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Friends and companions: Aspects of romantic love in Australian marriage


The decline of marriage in the West has been extensively researched over the last three decades (Carmichael and Whittaker; de Vaus; Coontz; Beck-Gernshein). Indeed, it was fears that the institution would be further eroded by the legalisation of same sex unions internationally that provided the impetus for the Australian government to amend the Marriage Act (1961). These amendments in 2004 sought to strengthen marriage by explicitly defining, for the first time, marriage as a legal partnership between one man and one woman. The subsequent heated debates over the discriminatory nature of this definition have been illuminating, particularly in the way they have highlighted the ongoing social significance of marriage, even at a time it is seen to be in decline.

Demographic research about partnering practices (Carmichael and Whittaker; Simons; Parker; Penman) indicates that contemporary marriages are more temporary, fragile and uncertain than in previous generations. Modern marriages are now less about a permanent and “inescapable” union between a dominant man and a submissive female for the purposes of authorised sex, legal progeny and financial security, and more about a commitment between two social equals for the mutual exchange of affection and companionship (Croome). Less research is available, however, about how couples themselves reconcile the inherited constructions of romantic love as selfless and unending, with trends that clearly indicate that romantic love is not forever, ideal or exclusive.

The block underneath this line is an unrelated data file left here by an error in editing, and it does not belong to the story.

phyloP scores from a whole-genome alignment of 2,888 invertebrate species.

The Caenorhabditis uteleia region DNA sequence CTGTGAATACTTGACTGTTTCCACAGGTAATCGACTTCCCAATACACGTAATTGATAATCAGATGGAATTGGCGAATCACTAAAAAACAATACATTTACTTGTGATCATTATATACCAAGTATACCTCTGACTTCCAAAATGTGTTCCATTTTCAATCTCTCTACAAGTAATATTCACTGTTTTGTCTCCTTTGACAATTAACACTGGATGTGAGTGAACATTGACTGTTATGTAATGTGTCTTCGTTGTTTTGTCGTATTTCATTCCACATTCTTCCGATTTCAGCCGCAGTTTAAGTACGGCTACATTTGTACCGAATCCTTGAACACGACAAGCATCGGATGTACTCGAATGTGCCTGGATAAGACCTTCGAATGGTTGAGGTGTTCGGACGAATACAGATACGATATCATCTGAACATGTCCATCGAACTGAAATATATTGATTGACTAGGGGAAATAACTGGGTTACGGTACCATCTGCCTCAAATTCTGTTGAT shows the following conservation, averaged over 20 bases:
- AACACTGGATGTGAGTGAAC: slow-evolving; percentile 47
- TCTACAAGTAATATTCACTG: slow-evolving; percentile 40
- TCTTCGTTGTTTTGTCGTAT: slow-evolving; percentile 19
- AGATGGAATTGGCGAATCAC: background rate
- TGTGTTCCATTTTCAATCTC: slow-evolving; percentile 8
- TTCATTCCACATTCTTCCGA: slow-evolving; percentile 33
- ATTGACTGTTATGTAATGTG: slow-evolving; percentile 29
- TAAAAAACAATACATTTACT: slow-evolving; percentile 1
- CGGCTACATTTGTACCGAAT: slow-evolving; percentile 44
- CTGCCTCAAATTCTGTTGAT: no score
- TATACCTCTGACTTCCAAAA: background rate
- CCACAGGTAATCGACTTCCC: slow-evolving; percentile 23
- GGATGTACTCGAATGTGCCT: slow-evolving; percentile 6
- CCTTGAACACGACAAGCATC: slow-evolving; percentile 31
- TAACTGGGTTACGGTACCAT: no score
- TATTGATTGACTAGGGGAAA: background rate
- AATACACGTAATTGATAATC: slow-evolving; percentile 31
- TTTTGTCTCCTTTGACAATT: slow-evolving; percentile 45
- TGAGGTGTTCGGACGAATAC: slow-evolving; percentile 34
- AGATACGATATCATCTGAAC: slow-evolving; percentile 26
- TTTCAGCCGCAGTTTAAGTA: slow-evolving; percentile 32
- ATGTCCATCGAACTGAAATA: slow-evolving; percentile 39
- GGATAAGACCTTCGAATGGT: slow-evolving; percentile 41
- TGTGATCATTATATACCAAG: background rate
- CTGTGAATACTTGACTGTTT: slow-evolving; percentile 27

Civil marriage ceremonies provide one source of data about representations of love. Civil unions constituted almost 70 per cent of all marriages in Australia in 2010, according to the Australian Bureau of Statistics. The civil marriage ceremony has both a legal and symbolic role. It is a legal contract insofar as it prescribes a legal arrangement with certain rights and responsibilities between two consenting adults and outlines an expectation that marriage is voluntarily entered into for life. The ceremony is also a public ritual that requires couples to take what are usually private feelings for each other and turn them into a public performance as a way of legitimating their relationship. Consistent with the conventions of performance, couples generally customise the rest of the ceremony by telling the story of their courtship, and in so doing they often draw upon the language and imagery of the Western Romantic tradition to convey the personal meaning and social significance of their decision.

This paper explores how couples construct the idea of love in their relationship, first by examining the western history of romantic love and then by looking at how this discourse is invoked by Australians in the course of developing civil marriage ceremonies in collaboration with the author.



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